Sixth interview was a face to face interview with the president of the company.

Only the interview with the technical manager had anything to do with technical expertise.  Every other interview was to feel me out and to inform me of the type of business/office culture the company represented.

About a year later the company let me go because I didn't fit in with their culture.

Now, either I am a very good con artist or the company was not interested in me as a technical contributor but wanted another square peg to fit into their square cubicals.

Be prepared to answer questions, but also realize that the question may tell you that you don't want to work for the company.
Moody15 (Mechanical) (OP)
22 Jul 10 11:06
@SAK9

This is exactly the type of information I was looking for. I realize that this information can be very obvious to someone with any experience with HVAC systems, and of course I already know some of this, but I will make sure to go over the different systems that are applicable to this position.

@PEDARRIN2

I do know some about building design, but will make sure to put in a day or two to looking into how that relates to HVAC installation and maintenance. Thanks for the great tip!

Thanks everyone for all of the help (even when it is slightly sarcastic, I should always look at how it pertains to my situation and humble myself and not act so offended). I think that I will be much better prepared for my interview thanks to everyone here.
MintJulep (Mechanical)
22 Jul 10 20:19
One of the simpler questions that I ask:

I give the candidate a pen type tire pressure gage
and ask "draw me a sketch of how it works."

An astonishingly small percentage are able to do so.
Anouchka (Civil/Environmental)
23 Jul 10 8:42
Well, HVAC industries are always very difficult to get into. You know how I got into this really big HVAC/R company in Hong Kong? Simple, I am sure you know about the Emerson Cup, since it is the biggest awards of our industry right now.

I gave in an application in the last years cup, wrote a student paper and sent it off. My paper got selected int he final few, and I was noticed by this awesome panel of judges that were attending. Karan Grover was in it!!! And Hiru Jhangiani! I was contacted by this company and things fell into place! Now I work with them! I wish I could tell you the name of the company I work for but it would be unfair to reveal it.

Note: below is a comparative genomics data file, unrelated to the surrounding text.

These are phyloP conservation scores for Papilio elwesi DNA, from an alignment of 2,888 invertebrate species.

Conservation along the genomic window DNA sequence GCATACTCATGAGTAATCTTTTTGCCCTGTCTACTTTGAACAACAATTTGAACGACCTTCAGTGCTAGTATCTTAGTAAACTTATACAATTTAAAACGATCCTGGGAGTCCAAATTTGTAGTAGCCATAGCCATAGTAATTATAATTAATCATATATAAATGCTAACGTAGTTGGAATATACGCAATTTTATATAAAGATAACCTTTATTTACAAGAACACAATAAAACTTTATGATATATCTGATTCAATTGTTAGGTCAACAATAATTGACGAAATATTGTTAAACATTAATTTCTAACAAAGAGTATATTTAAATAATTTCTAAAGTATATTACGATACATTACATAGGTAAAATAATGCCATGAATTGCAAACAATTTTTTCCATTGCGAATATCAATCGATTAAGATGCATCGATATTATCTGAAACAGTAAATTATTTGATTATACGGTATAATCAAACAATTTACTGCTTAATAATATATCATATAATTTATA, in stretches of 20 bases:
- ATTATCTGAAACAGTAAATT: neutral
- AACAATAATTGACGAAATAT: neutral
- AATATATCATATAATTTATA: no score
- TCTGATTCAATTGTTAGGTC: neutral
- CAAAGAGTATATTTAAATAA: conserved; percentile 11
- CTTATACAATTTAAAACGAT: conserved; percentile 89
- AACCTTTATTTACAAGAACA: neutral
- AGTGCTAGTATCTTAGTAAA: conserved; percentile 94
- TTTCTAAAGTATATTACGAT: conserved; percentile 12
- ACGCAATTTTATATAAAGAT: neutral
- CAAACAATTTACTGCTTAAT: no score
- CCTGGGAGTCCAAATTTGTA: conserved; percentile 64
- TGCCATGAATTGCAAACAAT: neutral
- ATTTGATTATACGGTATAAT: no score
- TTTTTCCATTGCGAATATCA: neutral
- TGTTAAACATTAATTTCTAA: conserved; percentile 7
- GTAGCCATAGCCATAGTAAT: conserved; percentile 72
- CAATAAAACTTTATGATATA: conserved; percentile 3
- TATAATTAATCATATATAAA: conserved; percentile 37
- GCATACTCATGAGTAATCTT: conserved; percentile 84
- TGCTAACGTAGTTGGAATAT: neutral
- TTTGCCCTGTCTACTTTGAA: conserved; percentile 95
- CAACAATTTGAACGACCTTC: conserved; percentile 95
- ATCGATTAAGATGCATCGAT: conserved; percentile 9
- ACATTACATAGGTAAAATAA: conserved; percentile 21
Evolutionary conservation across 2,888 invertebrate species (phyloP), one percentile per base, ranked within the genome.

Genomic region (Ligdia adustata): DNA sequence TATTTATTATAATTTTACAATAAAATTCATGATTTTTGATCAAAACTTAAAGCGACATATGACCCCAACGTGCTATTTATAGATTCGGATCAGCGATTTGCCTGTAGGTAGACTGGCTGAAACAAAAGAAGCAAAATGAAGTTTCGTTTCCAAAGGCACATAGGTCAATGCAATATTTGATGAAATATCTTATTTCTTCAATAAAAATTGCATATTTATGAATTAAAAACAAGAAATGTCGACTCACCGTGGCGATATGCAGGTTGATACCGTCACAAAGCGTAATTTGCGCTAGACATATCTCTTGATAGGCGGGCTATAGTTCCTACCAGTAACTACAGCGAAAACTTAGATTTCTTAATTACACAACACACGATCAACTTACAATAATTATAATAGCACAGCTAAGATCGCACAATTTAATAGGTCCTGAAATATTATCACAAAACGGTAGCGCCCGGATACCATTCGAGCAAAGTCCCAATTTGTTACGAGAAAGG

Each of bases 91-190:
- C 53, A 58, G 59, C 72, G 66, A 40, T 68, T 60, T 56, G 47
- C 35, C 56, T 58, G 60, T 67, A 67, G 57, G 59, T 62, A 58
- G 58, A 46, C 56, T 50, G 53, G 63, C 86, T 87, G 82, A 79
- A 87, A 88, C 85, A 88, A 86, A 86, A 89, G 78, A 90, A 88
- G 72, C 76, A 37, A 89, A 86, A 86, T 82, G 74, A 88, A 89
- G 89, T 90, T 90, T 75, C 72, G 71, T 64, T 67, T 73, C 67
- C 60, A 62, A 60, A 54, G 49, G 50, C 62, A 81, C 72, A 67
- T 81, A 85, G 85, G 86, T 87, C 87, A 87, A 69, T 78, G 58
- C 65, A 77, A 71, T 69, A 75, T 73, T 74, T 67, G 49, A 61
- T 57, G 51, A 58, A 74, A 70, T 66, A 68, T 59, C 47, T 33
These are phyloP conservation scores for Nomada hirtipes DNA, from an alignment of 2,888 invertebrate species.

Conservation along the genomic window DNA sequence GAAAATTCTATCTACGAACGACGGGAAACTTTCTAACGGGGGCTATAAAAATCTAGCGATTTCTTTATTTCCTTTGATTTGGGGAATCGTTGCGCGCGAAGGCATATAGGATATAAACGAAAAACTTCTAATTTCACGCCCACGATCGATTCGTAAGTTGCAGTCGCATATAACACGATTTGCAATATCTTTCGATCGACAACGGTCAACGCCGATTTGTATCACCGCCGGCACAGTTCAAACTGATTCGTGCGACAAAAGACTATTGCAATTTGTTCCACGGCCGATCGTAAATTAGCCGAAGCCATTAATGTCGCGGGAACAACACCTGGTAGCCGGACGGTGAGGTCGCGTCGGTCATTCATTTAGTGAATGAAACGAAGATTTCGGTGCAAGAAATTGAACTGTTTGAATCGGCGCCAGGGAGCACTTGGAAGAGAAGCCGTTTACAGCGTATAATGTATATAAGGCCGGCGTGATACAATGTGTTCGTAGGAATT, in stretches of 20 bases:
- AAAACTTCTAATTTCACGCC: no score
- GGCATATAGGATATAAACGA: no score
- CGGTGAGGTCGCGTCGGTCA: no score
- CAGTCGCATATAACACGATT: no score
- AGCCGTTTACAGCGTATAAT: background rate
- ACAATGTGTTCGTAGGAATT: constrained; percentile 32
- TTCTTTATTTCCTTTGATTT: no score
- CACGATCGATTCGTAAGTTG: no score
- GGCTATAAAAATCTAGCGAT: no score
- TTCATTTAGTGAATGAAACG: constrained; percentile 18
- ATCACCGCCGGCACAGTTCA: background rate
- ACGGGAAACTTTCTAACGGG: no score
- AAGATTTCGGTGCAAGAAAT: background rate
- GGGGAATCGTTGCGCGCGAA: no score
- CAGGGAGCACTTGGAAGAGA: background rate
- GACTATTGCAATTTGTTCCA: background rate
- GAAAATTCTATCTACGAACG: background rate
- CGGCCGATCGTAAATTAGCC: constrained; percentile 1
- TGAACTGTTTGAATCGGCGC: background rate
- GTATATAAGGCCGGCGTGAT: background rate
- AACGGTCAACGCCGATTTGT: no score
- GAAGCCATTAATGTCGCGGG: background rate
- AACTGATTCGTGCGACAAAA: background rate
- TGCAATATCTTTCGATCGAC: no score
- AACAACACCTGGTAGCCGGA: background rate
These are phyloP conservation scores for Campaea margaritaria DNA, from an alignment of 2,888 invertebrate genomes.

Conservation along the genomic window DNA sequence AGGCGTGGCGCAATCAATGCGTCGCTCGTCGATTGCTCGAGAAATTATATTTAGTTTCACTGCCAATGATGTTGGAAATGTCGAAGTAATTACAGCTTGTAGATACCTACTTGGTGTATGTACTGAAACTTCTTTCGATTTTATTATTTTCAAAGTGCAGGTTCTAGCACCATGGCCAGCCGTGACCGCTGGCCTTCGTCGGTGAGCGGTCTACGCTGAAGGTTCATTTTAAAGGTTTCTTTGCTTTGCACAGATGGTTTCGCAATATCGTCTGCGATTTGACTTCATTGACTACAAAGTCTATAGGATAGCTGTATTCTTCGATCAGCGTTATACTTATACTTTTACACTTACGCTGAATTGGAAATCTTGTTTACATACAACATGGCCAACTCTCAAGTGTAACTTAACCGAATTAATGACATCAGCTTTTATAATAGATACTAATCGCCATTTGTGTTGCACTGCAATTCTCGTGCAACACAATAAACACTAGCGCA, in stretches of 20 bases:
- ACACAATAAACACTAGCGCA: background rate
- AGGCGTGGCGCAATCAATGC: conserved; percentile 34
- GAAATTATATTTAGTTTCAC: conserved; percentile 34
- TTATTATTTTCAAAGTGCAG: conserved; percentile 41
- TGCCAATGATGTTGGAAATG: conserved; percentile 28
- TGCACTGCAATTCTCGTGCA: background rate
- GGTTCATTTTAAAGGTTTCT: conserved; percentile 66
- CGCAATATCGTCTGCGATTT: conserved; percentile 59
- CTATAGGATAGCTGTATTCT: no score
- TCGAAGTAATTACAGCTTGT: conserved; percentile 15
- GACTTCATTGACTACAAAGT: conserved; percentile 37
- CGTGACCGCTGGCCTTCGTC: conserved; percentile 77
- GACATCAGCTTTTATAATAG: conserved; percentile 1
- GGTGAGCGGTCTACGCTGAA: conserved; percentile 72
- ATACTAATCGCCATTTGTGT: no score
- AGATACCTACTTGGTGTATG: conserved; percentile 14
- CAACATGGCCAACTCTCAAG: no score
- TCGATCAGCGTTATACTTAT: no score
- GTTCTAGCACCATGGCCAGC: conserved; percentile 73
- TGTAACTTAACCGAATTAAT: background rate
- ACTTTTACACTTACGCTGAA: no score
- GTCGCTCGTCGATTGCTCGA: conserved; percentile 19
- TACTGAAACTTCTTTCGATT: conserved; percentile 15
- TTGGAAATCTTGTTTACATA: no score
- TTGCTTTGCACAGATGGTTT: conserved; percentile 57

What I am saying is, write a paper about anything to do with the HVAC industry. The new market trends, reducing carbon footprints, anything at all. And take it with you in your CV. This will show an extra effort from your side.

If you need help, take a look at these slideshows.. http://www.slideshare.net/TheEmersonCup Maybe they will help you? Also, follow all these big corporations on twitter.. they post a lot of information there!
VoDich (Mechanical)
24 Jul 10 0:54
I understand that your interview is for an entry level HVAC engineering position.  A few years ago, we were looking for the same thing, but decided that we would hire a young engineer with some knowledge of HVAC over someone that doesn't know anything about HVAC.  So we threw in a few basic HVAC questions.  Take it for what it's worth....

- When designing HVAC and plumbing systems for an office building, to which codes would you typically refer?

- Name the different types of backflow prevention.

- What general types of information will you use to do a load calculation?

- What computer programs would you use to prepare drawings and perform load calculations?

- What is an air side economizer?

- You are assigned to prepare construction documents for an HVAC renovation of an office building.  You have existing plans for the building.  You decide to replace the existing rooftop unit with a new rooftop unit.  Describe what steps you would take to design the project.

Good luck with your interview.
PEDARRIN2 (Mechanical)
26 Jul 10 6:45
VoDich makes a good point in referencing plumbing.

You will need to ask if plumbing design is part of the expected responsibilities.  Some companies want their HVAC designers to do plumbing design as well.  This probably works ok if all you will be designing will be office buildings or something simple (from a plumbing perspective).

I have no doubt that someone qualified to do HVAC design can become qualified to do plumbing design as well - but if the buildings are more complex than an office they will need to get some additional education/training/mentoring.

You may be asked to design a kitchen system, compressed gases which could include natural gas, compressed air, medical gases, etc.  The list goes on.

And the companies that I have seen where the tasks are combined - the plumbing usually is left to the last minute, and the quality suffers.

So be careful.
QualityTime (Civil/Environmental)
26 Jul 10 8:20
I beleive your people skills will carry the day in the interview

Reply To This Thread

Posting in the Eng-Tips forums is a member-only feature.

Click Here to join Eng-Tips and talk with other members!

Close Box

Join Eng-Tips® Today!

Join your peers on the Internet's largest technical engineering professional community.
It's easy to join and it's free.

Here's Why Members Love Eng-Tips Forums:

Register now while it's still free!

Already a member? Close this window and log in.

Join Us             Close